But it was his career as a coach that was more impressive. In 1983 he began as a minor league coach for the Cubs. Greg Maddux credits Dick Pole with helping him develop his style. He spent time as a pitching coach with the Cubs, Reds, Giants, Expos, Indians, Red Sox and Angels. Here is a Card That Never Was of him on his second tour of duty with the Cubs in 2003:

And now for the important part. The 4 pitchers on this card were a combined 6-9 with 1 save in 1974. Not a single one of them ever made an All Star team, but they all had serviceable careers. A couple had even better careers after their playing days were over. Overall not a great card but still it gets my highest grade yet. 

Saturday, March 7, 2015

1974 Topps Dave Freisleben

This is the only color picture that I know of that shows the proposed uniform of the ill-fated Washington Stars. Those who have been in the hobby for decades remember the 1974 Topps "Washington  Nat'l Lea." cards that Topps made instead of San Diego Padres cards during some of their print runs. 

Here is a 1974 Topps card taking it a step further, using the proposed name and a photo of a player wearing the proposed uniform. I also chose a color scheme on the card more befitting the new team colors. But this card raises even more questions. Like: What would the home uniforms look like? Why is the uniform being modeled by rookie pitcher Dave Freisleben? Why is a pitcher posing with a bat? 

I don't have answers to any of these, but I have my suspicions.  I think there are pictures somewhere of the proposed home unis and sooner or later they will turn up on the internet. But judging by the road uni, my best guess is that they will be equally ugly. 

As for why Dave Freisleben? I have to go with the "Johnny Bravo" syndrome from the Brady Bunch. Greg was given his big break as a "Rock Star" only to find out they chose him because he "fit the suit".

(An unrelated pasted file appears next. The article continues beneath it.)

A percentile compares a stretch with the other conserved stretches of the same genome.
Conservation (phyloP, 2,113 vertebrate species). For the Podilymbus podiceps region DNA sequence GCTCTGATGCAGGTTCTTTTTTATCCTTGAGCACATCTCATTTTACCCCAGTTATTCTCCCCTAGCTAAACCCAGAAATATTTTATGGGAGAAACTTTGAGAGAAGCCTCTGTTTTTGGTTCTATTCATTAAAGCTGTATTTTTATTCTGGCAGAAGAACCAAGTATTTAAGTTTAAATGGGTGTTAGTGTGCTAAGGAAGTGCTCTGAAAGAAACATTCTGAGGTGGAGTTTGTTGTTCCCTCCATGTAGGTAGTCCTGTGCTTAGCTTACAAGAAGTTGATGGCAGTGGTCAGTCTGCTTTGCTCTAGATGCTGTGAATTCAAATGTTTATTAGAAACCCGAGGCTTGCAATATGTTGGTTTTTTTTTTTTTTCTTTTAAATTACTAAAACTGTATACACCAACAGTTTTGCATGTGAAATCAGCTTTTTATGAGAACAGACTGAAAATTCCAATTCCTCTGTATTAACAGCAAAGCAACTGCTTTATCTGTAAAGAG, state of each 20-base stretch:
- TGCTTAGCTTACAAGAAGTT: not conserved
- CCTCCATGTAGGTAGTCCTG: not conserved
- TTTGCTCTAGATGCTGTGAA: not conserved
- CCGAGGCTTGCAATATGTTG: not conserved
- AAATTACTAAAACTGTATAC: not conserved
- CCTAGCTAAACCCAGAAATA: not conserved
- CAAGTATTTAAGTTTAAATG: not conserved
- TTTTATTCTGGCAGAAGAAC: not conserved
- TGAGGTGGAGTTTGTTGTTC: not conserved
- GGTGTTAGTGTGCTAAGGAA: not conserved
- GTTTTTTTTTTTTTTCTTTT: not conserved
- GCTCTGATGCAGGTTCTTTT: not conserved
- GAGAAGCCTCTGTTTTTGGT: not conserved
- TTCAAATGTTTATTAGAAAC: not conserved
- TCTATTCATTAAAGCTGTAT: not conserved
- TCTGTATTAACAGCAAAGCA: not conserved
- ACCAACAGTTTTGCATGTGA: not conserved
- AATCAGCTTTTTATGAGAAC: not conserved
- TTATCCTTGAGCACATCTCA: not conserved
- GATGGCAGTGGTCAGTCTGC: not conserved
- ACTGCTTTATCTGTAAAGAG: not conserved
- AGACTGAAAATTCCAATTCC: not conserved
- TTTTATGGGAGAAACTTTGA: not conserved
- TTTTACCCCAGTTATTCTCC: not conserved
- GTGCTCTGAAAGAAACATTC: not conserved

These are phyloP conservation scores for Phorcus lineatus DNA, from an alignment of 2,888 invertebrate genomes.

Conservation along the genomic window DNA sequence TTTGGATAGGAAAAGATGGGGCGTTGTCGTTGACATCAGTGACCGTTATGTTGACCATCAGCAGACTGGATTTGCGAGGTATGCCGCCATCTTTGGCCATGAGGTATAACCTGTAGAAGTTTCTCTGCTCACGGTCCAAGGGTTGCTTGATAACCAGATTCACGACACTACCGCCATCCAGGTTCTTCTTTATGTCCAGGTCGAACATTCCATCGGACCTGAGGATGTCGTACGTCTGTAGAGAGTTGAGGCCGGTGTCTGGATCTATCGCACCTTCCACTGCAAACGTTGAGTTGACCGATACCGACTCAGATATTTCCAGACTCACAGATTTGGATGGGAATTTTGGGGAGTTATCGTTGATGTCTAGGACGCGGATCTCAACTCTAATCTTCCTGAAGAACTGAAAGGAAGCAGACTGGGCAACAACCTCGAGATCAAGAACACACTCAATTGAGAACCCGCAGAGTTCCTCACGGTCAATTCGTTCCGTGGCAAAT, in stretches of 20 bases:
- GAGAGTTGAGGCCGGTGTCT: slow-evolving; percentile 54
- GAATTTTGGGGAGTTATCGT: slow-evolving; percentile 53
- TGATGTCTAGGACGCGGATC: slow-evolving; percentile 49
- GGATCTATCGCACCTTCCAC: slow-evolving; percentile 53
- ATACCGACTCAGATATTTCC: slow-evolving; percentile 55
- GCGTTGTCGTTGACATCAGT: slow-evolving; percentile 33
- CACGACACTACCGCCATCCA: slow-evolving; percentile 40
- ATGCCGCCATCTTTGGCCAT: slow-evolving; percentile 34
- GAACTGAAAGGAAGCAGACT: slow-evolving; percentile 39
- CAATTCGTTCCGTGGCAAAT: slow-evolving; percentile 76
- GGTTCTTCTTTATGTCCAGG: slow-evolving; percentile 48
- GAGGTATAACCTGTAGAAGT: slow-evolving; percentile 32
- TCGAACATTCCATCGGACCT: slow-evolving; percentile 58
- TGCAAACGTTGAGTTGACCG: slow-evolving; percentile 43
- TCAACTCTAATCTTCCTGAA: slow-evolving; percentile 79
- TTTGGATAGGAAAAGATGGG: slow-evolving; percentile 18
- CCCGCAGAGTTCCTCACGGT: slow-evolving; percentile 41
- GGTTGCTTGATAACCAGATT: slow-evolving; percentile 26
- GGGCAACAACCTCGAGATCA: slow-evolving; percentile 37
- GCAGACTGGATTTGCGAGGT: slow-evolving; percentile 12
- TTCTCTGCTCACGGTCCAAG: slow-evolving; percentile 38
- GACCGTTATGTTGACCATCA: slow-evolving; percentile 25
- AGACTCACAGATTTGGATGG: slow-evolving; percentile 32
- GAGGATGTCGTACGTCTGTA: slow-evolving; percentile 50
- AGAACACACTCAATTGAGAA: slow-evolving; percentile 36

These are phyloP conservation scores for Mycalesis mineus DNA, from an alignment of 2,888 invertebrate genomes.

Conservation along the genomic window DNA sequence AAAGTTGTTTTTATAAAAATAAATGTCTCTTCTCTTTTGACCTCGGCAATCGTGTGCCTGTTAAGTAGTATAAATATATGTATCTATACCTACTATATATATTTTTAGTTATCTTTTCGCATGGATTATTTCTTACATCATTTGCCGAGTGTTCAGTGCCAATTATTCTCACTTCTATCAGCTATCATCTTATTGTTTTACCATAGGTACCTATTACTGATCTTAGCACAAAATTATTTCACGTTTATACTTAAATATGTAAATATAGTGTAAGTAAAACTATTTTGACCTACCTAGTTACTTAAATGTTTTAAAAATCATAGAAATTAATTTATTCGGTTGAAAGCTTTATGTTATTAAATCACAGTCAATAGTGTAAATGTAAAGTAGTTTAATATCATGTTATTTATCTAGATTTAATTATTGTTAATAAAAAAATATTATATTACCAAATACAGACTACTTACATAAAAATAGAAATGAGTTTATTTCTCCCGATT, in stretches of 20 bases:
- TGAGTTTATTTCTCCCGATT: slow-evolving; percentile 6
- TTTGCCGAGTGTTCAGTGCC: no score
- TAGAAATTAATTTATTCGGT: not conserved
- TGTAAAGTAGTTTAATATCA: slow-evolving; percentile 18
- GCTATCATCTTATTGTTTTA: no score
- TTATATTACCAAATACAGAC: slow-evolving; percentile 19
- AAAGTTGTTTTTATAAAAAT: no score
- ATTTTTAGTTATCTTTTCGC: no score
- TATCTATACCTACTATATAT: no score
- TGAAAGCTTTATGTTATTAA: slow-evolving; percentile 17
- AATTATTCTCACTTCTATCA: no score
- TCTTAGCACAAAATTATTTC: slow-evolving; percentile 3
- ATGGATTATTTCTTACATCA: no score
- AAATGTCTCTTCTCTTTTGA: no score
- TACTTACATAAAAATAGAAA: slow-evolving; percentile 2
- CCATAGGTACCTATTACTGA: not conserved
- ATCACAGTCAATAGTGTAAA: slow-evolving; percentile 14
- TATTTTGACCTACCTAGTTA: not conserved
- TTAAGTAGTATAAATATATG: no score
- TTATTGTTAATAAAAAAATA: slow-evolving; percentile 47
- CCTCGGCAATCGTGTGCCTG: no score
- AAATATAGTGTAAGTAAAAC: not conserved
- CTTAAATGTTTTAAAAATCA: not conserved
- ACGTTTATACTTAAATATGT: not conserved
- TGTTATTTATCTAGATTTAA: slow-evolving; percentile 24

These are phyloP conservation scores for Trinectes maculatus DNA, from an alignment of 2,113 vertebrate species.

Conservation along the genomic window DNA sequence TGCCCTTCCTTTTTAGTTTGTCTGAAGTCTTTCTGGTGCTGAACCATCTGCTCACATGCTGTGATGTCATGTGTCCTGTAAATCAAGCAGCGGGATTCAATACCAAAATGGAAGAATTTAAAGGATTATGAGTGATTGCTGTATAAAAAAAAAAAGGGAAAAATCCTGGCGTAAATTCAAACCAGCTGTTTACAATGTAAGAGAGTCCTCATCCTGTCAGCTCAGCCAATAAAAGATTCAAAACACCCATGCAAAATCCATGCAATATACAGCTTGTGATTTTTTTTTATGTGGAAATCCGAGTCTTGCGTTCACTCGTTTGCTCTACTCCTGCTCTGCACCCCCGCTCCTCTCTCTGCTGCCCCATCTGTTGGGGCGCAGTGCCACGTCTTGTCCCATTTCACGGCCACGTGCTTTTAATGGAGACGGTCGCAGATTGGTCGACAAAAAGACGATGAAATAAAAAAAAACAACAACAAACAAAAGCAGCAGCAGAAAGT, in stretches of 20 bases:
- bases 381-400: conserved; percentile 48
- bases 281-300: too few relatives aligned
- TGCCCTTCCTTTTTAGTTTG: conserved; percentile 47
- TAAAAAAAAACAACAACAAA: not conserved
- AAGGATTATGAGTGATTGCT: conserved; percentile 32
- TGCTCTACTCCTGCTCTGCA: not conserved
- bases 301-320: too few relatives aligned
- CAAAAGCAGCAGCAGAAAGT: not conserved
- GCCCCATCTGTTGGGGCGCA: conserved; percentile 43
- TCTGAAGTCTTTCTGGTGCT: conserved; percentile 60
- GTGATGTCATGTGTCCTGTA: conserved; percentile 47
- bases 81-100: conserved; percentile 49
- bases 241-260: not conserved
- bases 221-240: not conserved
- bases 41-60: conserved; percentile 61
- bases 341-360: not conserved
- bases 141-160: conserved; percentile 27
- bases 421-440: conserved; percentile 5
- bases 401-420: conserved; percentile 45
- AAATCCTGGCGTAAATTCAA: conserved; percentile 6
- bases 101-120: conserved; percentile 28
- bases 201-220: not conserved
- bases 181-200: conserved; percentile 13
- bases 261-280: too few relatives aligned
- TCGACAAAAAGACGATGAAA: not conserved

Freisleben was actually a fairly serviceable pitcher for the Padres as a rookie in 1974. He won 9 games which tied him with 4 other Padre pitchers for the most on the club. He also had the lowest ERA of any of the Padres starters with 3.66.

In one particular game in 1974, Freisleben pitched the first 13 shut-out innings of a 14 inning marathon against the Reds. He was even allowed to bat in the bottom of the 13th before being lifted for Rusty Gerhardt. The Padres broke the scoreless tie in the bottom of the 14th and Gerhardt got the win.

I have seen another look at the same uniform. Again it was modeled by Freisleben obviously from the same photo shoot. It was on a team issued "Schedule Card" in 1977:

Thursday, March 5, 2015

2015 Topps Mickey Mantle

I think it is safe to assume Topps will not be making a Mickey Mantle card this year. One of the oldest running themes of this blog  (in fact THE oldest) has been filling in the missing Topps Mantles.

 Just to get everybody up to speed, "The Mick" appeared on regular issue Topps cards from 1952-53, then 1956-69. After Mantle died in 1995, Topps retired the number 7 card in their sets (it actually took affect in the 1997 set). In 2006 Topps began making a Mantle card in the #7 spot. They also inserted  Mantle cards from the 1996-2005 sets into the 2006 set. Mantle continued to appear in Topps sets on card #7 until their deal with the Mantle estate expired in 2012. 

With various inserts and special editions Topps filled in many of the missing years. I have been filling in the rest. So it is with great pleasure that I present the "2015 Topps Card #7 That Never Was".

Sunday, March 1, 2015

Minnie Minoso


Another one of my all-time favorites passed away today. It's odd that the player who broke the color barrier for the White Sox died within weeks of the player who broke the color barrier for the Cubs. I can't express what these 2 great men meant to the city of Chicago and to baseball. Today's news just amplifies the tragedy of the recent "Golden Age" Hall of Fame ballot.

Minnie Minoso has always been one of my favorite subjects.I made the card above back in 2011 to commemorate his brief appearance playing for the Sox in 1980. I changed up the Topps cap design a bit to look more like the Sox cap of the era. Ultimately, I wasn't happy with it and never posted it until today.Instead went with this 1981 Fleer card:

I had also created 2 different cards for Minnie from 1951 sets. A 1951 Bowman of Minoso on the White Sox:

And a 1951 Topps card of Minnie on the Indians:

He even made it onto one of the leaders cards that never were, this 1961 RBI leaders card: